A massive 1,050 lb bronze bust of FDR marks the entrance to “the room,” the secluded yet open space that is the signature of the memorial. Courtesy of Franklin D. Roosevelt Four Freedoms Park, © Paul Warchol
A new tribute to Franklin Delano Roosevelt is complete after nearly 40 years on the drawing board, one of the final works of famed architect Louis Kahn.
November 13, 2012—Even people who have spent decades of their lives bringing to fruition the new memorial to Franklin Delano Roosevelt on the southern tip of the East River island that bears his name are stunned by the experience of the finished product. The minimalist design—one of the last by famed architect Louis Kahn—evokes a complex and nuanced response for those who saw it in advance of the October 24 public opening.
“As with all great works of art, there are things that reveal themselves to you and ... you will continue to discover things,” says Gina Pollara, the executive director of the Franklin D. Roosevelt Four Freedoms Park. Pollara became aware of Kahn’s design in 1994 and has been involved in efforts to realize those plans for the past eight years. “It’s a very subtle work. It’s an extremely subtle play of space and the passage through space. It’s very difficult to understand through the drawings.”
The park is a monument to FDR, celebrating his 1941 State of the Union address, delivered as World War II was raging through Europe and the Axis Powers were relentlessly advancing. Roosevelt offered the four freedoms—freedom of speech and expression, freedom of worship, freedom from want, and freedom from fear—as the antithesis of tyranny.
Rows of trees lead to the space that Louis Kahn referred to as “the
room.” Courtesy of Franklin D. Roosevelt Four Freedoms Park,
© Paul Warchol
Those freedoms and a massive 1,050 lb bronze bust of FDR are the centerpiece of the memorial, occupying a unique space Kahn referred to as “the room.” The room is an impressive 60 ft by 60 ft space at the tip of Roosevelt Island, constructed with 6 ft wide by 6 ft deep by 12 ft high granite blocks, quarried in North Carolina and sawn into the dimensions Kahn envisioned.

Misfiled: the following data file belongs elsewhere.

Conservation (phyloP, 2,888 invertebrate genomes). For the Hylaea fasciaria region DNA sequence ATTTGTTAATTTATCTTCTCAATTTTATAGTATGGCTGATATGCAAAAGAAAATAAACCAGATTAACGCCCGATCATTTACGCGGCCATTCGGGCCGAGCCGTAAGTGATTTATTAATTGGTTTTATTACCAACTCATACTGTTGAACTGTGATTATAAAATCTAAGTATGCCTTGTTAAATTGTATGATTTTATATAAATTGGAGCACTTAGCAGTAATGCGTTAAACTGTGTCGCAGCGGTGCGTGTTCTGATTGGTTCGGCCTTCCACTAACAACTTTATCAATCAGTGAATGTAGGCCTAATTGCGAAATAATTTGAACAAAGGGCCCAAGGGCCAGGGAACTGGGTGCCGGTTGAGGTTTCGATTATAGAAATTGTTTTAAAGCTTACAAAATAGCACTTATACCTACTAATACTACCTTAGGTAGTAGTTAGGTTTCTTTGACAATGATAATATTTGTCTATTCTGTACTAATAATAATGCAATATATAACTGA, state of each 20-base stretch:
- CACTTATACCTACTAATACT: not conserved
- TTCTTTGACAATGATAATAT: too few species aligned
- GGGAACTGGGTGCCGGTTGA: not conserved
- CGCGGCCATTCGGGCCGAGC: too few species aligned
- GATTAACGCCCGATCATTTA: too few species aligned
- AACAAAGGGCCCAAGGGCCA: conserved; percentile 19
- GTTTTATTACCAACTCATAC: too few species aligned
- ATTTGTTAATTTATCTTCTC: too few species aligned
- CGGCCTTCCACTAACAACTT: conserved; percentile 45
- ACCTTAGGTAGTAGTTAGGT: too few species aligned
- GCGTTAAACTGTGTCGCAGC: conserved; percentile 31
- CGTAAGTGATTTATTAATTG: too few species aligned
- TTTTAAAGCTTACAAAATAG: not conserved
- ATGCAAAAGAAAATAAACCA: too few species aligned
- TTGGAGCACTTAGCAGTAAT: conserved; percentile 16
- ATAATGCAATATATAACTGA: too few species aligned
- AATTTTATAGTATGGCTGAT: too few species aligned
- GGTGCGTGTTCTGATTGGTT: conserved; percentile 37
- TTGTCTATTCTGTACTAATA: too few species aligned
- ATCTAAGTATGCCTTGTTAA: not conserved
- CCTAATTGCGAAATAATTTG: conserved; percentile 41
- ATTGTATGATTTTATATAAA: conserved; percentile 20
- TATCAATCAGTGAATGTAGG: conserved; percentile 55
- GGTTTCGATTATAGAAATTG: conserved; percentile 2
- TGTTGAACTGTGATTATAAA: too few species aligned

Barging those massive blocks, some weighing as much as 36 tons, over the swift and powerful tidal currents of the East River to the isolated site was actually less of a challenge than developing the memorial in the first place. Kahn had finished the design but not the construction documents when he died in 1974 in New York’s Pennsylvania Station. A colleague, John Haaf, completed the drawings and Mitchell/Giurgola served as the architect of record, Pollara says. The final drawings were completed in 1975, as New York City—slated to contribute roughly $2 million of the project’s $6-million budget—slipped into a deep financial crisis.
The memorial is paradoxically located within the bustle of New
York City yet quietly secluded on a man-made island at the edge of
the East River. Courtesy of Franklin D. Roosevelt Four Freedoms
Park, © Paul Warchol
William Jacobus vanden Heuvel, who has a long resume of public service and was the United States’s deputy ambassador to the United Nations from 1979 to 1981, worked to get the project funded for decades and fought off competing development proposals for the site, including a hotel and several residential complexes. Filmmaker Nathaniel Kahn’s Academy Award-nominated 2003 documentary My Architect about his father provided the renewed interest to fully fund the project, which was not well known prior to then.
“I was very surprised that it wasn’t well known at all,” Pollara says. “I think people have considered it a minor work. It’s really been very below the radar. It’s not anything that was included in major books on Kahn. Even as we built, we weren’t even on the radar.”
Pollara says there was resistance to moving forward with the memorial after Kahn’s death because he was known to be thoroughly involved in the construction of his designs, even to the point of changing his mind and having walls torn down. How could this be Kahn’s work if he was not on-site to provide that level of insight and guidance?
Kahn’s “room” is formed of massive granite blocks, spaced with
precise, 1 in. gaps, creating a quiet oasis in the heart of the city.
Courtesy of Franklin D. Roosevelt Four Freedoms Park,
© Paul Warchol
“I think people felt that ... we would not, more importantly, be able to achieve the kind of precision that Kahn himself would have demanded,” Pollara says.